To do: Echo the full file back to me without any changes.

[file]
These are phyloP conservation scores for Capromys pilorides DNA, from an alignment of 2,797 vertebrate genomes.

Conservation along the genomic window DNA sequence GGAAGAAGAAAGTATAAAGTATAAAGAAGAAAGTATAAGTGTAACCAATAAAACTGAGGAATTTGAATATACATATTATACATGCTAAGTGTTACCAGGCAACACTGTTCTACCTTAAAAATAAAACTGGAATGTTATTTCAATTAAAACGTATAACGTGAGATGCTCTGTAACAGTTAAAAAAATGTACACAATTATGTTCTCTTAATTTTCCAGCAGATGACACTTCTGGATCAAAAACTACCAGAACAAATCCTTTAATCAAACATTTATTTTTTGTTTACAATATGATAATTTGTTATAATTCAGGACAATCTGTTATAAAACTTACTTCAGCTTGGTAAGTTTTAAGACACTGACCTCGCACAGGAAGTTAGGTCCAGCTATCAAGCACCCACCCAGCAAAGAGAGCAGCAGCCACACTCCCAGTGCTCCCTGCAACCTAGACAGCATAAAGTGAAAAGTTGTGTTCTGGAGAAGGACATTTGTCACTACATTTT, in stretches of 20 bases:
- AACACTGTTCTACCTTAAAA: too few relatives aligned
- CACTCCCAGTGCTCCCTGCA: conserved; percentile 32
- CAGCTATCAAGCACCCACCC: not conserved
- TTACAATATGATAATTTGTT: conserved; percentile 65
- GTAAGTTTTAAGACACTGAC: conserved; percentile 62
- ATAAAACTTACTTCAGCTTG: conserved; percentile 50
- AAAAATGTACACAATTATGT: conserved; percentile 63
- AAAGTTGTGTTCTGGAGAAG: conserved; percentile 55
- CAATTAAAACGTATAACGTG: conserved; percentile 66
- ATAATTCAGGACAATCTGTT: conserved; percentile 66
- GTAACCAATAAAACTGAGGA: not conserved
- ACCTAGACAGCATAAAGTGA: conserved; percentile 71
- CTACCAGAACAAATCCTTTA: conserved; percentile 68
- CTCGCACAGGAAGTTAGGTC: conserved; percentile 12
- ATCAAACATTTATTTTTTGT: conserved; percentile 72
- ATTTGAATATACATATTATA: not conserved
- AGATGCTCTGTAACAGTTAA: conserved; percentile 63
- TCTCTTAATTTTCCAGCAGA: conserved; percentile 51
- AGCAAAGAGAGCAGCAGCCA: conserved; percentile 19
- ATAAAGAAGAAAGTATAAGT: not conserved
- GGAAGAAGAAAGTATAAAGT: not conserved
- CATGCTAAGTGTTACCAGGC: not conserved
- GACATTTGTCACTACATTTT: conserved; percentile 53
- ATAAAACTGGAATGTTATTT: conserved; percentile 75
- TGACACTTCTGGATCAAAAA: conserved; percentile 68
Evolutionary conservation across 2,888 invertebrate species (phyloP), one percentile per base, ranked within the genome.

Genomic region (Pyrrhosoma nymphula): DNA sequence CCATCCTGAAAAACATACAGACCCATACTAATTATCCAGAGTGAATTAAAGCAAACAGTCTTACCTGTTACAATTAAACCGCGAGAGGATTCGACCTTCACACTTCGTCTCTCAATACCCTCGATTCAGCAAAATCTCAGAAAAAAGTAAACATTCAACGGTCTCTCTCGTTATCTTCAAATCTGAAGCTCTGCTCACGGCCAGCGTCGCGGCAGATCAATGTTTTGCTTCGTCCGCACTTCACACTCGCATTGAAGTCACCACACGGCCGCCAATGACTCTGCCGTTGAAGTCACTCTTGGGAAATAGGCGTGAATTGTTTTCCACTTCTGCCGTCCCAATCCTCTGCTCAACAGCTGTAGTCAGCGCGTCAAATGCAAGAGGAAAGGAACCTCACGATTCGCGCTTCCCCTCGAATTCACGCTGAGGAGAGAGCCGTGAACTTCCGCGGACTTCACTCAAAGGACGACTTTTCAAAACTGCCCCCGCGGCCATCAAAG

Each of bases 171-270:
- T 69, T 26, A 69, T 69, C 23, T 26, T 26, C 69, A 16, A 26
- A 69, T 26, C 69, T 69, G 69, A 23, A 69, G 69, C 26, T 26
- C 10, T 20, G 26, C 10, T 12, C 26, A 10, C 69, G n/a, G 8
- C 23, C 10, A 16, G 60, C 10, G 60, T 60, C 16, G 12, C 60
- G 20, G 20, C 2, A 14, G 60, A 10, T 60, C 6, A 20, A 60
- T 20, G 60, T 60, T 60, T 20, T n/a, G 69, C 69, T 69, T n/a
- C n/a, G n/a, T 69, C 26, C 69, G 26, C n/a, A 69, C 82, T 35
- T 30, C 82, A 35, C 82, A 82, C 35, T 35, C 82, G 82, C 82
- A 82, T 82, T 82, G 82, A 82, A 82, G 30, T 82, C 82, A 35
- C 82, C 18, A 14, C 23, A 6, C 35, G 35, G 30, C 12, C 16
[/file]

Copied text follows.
These are phyloP conservation scores for Capromys pilorides DNA, from an alignment of 2,797 vertebrate genomes.

Conservation along the genomic window DNA sequence GGAAGAAGAAAGTATAAAGTATAAAGAAGAAAGTATAAGTGTAACCAATAAAACTGAGGAATTTGAATATACATATTATACATGCTAAGTGTTACCAGGCAACACTGTTCTACCTTAAAAATAAAACTGGAATGTTATTTCAATTAAAACGTATAACGTGAGATGCTCTGTAACAGTTAAAAAAATGTACACAATTATGTTCTCTTAATTTTCCAGCAGATGACACTTCTGGATCAAAAACTACCAGAACAAATCCTTTAATCAAACATTTATTTTTTGTTTACAATATGATAATTTGTTATAATTCAGGACAATCTGTTATAAAACTTACTTCAGCTTGGTAAGTTTTAAGACACTGACCTCGCACAGGAAGTTAGGTCCAGCTATCAAGCACCCACCCAGCAAAGAGAGCAGCAGCCACACTCCCAGTGCTCCCTGCAACCTAGACAGCATAAAGTGAAAAGTTGTGTTCTGGAGAAGGACATTTGTCACTACATTTT, in stretches of 20 bases:
- AACACTGTTCTACCTTAAAA: too few relatives aligned
- CACTCCCAGTGCTCCCTGCA: conserved; percentile 32
- CAGCTATCAAGCACCCACCC: not conserved
- TTACAATATGATAATTTGTT: conserved; percentile 65
- GTAAGTTTTAAGACACTGAC: conserved; percentile 62
- ATAAAACTTACTTCAGCTTG: conserved; percentile 50
- AAAAATGTACACAATTATGT: conserved; percentile 63
- AAAGTTGTGTTCTGGAGAAG: conserved; percentile 55
- CAATTAAAACGTATAACGTG: conserved; percentile 66
- ATAATTCAGGACAATCTGTT: conserved; percentile 66
- GTAACCAATAAAACTGAGGA: not conserved
- ACCTAGACAGCATAAAGTGA: conserved; percentile 71
- CTACCAGAACAAATCCTTTA: conserved; percentile 68
- CTCGCACAGGAAGTTAGGTC: conserved; percentile 12
- ATCAAACATTTATTTTTTGT: conserved; percentile 72
- ATTTGAATATACATATTATA: not conserved
- AGATGCTCTGTAACAGTTAA: conserved; percentile 63
- TCTCTTAATTTTCCAGCAGA: conserved; percentile 51
- AGCAAAGAGAGCAGCAGCCA: conserved; percentile 19
- ATAAAGAAGAAAGTATAAGT: not conserved
- GGAAGAAGAAAGTATAAAGT: not conserved
- CATGCTAAGTGTTACCAGGC: not conserved
- GACATTTGTCACTACATTTT: conserved; percentile 53
- ATAAAACTGGAATGTTATTT: conserved; percentile 75
- TGACACTTCTGGATCAAAAA: conserved; percentile 68
Evolutionary conservation across 2,888 invertebrate species (phyloP), one percentile per base, ranked within the genome.

Genomic region (Pyrrhosoma nymphula): DNA sequence CCATCCTGAAAAACATACAGACCCATACTAATTATCCAGAGTGAATTAAAGCAAACAGTCTTACCTGTTACAATTAAACCGCGAGAGGATTCGACCTTCACACTTCGTCTCTCAATACCCTCGATTCAGCAAAATCTCAGAAAAAAGTAAACATTCAACGGTCTCTCTCGTTATCTTCAAATCTGAAGCTCTGCTCACGGCCAGCGTCGCGGCAGATCAATGTTTTGCTTCGTCCGCACTTCACACTCGCATTGAAGTCACCACACGGCCGCCAATGACTCTGCCGTTGAAGTCACTCTTGGGAAATAGGCGTGAATTGTTTTCCACTTCTGCCGTCCCAATCCTCTGCTCAACAGCTGTAGTCAGCGCGTCAAATGCAAGAGGAAAGGAACCTCACGATTCGCGCTTCCCCTCGAATTCACGCTGAGGAGAGAGCCGTGAACTTCCGCGGACTTCACTCAAAGGACGACTTTTCAAAACTGCCCCCGCGGCCATCAAAG

Each of bases 171-270:
- T 69, T 26, A 69, T 69, C 23, T 26, T 26, C 69, A 16, A 26
- A 69, T 26, C 69, T 69, G 69, A 23, A 69, G 69, C 26, T 26
- C 10, T 20, G 26, C 10, T 12, C 26, A 10, C 69, G n/a, G 8
- C 23, C 10, A 16, G 60, C 10, G 60, T 60, C 16, G 12, C 60
- G 20, G 20, C 2, A 14, G 60, A 10, T 60, C 6, A 20, A 60
- T 20, G 60, T 60, T 60, T 20, T n/a, G 69, C 69, T 69, T n/a
- C n/a, G n/a, T 69, C 26, C 69, G 26, C n/a, A 69, C 82, T 35
- T 30, C 82, A 35, C 82, A 82, C 35, T 35, C 82, G 82, C 82
- A 82, T 82, T 82, G 82, A 82, A 82, G 30, T 82, C 82, A 35
- C 82, C 18, A 14, C 23, A 6, C 35, G 35, G 30, C 12, C 16